Blended families, those that are joined families after a second marriage, are becoming more commonplace. It makes sense with single parents and a high divorce rate in the United States. This tends to bring up questions about inheritance rights of both biological and stepchildren.
Without protection of a will or formal adoption, stepchildren can be left without an inheritance. These formal documents in whole or part can lay the foundation for carrying out the wishes of a deceased member. You should never just assume everyone will “play fair” when settling an inheritance. For example, let’s say that a family starts out with three children. Later after a divorce, the children decide that no contact with one of the parents is warranted for whatever reason. That alienated parent decides to marry again to a nice person that has a young son and raises him as his own.
The parent develops a bond with second spouse’s son, and cares for this boy to the best of their ability. Unfortunately, the parent never adopts this boy, nor because of his age, didn’t think about creating a will. If the spouse died suddenly, half of his estate is passed on to the three previous marriage’s children who that parent hasn’t had contact with for years – maybe tens of years. Depending on assets, beneficiary designation and ownership forms, the second spouse may not and loved stepson would not get a dime.
It’s a scary scenario, but legally stepchildren do not have the same inheritance rights as biological and adopted children. If a stepparent wants to leave a stepchild any part of their estate, they must give specific directions of doing so in a will. Otherwise, the stepchild could get nothing, even if it is against the stepparent’s wishes.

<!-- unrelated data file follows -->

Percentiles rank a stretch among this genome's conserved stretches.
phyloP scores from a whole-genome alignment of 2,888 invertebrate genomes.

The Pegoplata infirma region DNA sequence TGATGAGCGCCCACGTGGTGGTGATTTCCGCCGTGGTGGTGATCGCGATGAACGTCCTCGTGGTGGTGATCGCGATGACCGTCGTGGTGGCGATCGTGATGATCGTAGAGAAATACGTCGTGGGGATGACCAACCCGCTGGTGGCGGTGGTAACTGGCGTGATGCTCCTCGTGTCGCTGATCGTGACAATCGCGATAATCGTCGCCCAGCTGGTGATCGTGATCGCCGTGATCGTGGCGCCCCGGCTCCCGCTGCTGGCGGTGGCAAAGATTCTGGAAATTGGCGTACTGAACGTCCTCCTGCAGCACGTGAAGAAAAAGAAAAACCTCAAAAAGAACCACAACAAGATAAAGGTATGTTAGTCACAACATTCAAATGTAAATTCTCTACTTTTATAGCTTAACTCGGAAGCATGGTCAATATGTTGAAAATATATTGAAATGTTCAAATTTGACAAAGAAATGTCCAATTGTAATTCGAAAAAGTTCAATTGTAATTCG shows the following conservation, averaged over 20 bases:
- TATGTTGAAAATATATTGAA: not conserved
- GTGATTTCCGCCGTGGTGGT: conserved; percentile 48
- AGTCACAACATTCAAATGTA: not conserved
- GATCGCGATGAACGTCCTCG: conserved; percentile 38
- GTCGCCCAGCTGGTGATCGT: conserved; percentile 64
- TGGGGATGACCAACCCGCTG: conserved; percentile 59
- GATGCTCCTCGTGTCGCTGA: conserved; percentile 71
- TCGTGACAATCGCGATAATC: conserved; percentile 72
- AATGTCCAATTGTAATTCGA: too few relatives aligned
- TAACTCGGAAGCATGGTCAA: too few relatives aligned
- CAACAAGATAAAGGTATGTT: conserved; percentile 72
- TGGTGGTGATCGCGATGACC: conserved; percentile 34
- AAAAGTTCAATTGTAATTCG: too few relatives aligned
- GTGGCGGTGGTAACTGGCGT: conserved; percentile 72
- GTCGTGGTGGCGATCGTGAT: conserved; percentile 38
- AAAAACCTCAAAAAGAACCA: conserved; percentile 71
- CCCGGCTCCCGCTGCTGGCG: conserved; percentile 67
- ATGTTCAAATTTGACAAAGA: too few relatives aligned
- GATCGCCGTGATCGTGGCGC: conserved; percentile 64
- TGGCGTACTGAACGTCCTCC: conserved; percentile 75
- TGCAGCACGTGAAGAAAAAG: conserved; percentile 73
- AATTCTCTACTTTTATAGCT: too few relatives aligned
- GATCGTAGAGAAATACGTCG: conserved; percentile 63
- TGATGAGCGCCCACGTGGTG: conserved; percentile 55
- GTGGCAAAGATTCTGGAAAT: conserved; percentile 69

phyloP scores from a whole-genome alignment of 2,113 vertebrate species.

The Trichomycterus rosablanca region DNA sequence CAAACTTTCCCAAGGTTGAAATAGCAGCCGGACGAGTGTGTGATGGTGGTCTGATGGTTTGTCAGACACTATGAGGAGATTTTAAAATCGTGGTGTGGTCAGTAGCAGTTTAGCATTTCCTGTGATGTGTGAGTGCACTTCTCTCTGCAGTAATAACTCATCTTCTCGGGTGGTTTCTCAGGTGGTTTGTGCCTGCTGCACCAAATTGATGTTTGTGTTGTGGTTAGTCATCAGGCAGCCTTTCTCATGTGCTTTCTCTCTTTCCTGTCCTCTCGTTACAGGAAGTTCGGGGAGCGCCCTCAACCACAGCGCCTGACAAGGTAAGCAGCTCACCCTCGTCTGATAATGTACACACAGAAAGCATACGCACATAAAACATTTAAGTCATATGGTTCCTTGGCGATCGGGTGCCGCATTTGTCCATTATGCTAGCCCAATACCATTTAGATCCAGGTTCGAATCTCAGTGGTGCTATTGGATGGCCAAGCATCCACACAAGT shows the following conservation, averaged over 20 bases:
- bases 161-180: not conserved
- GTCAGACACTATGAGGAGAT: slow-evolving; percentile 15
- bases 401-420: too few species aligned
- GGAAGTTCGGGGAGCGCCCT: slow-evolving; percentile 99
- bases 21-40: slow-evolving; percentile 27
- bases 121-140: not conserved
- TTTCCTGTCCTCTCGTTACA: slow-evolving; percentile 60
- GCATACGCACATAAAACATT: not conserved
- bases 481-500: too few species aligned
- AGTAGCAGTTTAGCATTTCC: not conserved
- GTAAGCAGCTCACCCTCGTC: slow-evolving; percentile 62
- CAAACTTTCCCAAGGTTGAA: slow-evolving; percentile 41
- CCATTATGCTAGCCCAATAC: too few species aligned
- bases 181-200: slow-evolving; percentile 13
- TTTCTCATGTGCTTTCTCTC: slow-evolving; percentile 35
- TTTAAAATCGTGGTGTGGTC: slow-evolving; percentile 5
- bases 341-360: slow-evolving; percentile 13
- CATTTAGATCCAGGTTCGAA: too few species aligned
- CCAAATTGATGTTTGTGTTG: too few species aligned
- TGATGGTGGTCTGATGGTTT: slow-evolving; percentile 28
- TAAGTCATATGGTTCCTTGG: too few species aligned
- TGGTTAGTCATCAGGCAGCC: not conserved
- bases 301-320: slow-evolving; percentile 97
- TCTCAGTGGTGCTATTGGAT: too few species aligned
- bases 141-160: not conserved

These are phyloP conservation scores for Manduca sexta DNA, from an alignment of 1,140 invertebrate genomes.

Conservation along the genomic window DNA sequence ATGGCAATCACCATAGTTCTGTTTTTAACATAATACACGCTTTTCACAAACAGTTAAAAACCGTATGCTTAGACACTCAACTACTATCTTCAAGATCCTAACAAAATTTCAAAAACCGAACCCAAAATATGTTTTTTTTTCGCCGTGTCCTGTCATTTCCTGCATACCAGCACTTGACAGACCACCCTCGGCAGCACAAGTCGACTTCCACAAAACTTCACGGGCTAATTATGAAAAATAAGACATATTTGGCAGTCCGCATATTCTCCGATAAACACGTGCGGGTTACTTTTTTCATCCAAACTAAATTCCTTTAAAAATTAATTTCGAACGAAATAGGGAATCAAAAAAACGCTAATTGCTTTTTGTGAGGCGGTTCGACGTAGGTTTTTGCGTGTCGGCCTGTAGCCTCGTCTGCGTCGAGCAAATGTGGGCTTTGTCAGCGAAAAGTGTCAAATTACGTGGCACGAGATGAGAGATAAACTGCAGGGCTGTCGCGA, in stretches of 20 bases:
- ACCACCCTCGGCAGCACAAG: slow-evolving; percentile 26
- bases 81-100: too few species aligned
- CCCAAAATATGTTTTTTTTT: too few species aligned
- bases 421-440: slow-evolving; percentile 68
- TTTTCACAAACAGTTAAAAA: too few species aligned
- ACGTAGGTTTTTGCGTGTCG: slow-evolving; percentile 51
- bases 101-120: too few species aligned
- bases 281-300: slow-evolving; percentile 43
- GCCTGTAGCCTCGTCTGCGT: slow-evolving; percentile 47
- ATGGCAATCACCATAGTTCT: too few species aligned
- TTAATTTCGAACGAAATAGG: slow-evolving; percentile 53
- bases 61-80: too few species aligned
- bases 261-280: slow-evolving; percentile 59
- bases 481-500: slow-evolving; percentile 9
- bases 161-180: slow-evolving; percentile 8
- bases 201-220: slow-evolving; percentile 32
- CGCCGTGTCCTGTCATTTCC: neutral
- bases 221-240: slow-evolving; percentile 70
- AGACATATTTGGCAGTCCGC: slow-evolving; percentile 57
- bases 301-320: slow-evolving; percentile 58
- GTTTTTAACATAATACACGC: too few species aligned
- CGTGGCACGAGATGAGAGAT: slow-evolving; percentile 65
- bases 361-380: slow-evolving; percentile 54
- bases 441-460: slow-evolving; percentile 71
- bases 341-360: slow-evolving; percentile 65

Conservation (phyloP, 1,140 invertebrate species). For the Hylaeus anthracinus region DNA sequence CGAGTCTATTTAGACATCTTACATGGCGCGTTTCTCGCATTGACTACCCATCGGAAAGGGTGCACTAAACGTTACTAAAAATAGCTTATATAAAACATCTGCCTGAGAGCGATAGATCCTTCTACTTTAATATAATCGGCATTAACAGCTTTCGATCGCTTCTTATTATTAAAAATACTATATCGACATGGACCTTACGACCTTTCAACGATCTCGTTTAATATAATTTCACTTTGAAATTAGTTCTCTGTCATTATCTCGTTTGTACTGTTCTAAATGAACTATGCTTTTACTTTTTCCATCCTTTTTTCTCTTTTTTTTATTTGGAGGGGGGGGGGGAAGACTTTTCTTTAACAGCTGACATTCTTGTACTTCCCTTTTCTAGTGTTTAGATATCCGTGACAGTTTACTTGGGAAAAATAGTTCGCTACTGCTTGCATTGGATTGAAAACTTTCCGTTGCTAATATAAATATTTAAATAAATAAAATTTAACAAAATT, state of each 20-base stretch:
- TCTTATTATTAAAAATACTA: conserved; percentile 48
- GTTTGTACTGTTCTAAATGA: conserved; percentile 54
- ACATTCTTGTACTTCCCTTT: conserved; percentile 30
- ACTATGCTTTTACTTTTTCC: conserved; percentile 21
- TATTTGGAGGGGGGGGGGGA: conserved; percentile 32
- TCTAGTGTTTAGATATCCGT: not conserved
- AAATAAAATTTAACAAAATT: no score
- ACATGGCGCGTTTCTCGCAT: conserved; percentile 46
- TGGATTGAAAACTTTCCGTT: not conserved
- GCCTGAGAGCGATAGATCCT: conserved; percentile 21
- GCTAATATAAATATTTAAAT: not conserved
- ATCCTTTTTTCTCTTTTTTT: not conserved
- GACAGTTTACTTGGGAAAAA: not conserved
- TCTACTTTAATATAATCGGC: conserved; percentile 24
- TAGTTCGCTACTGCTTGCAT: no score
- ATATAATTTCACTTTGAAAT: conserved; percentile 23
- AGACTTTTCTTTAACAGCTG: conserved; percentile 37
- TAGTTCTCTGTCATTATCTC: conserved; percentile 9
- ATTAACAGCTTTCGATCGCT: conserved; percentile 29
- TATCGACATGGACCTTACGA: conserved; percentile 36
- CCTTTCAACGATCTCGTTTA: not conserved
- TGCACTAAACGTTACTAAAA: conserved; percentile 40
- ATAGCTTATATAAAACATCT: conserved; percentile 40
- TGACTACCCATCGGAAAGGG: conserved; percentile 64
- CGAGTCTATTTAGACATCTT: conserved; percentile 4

If a stepparent dies without creating a will, in most cases state laws govern which family members inherit the estate. While state laws may vary widely, the assets are generally passed down to:
- the surviving spouse
- biological and adopted children
- biological and adopted grandchildren
- and, in some cases, the deceased’s parents.
Most often, if the deceased doesn’t have a living spouse or biological or adopted children, their inheritance would most likely go to their surviving parents and not their stepchildren, even if they have a closer connection to their stepchildren. This can not only cause problems for the stepchildren, but also tax and long-term care planning issues for the surviving parents.
At Carlson & Burnett, we have a team of attorneys who specialize in Long-Term care planning. We subscribe to the belief that “What’s in the family, should stay in the family!” Contact our attorneys at Carlson & Burnett to schedule a consultation at (402) 810-8611.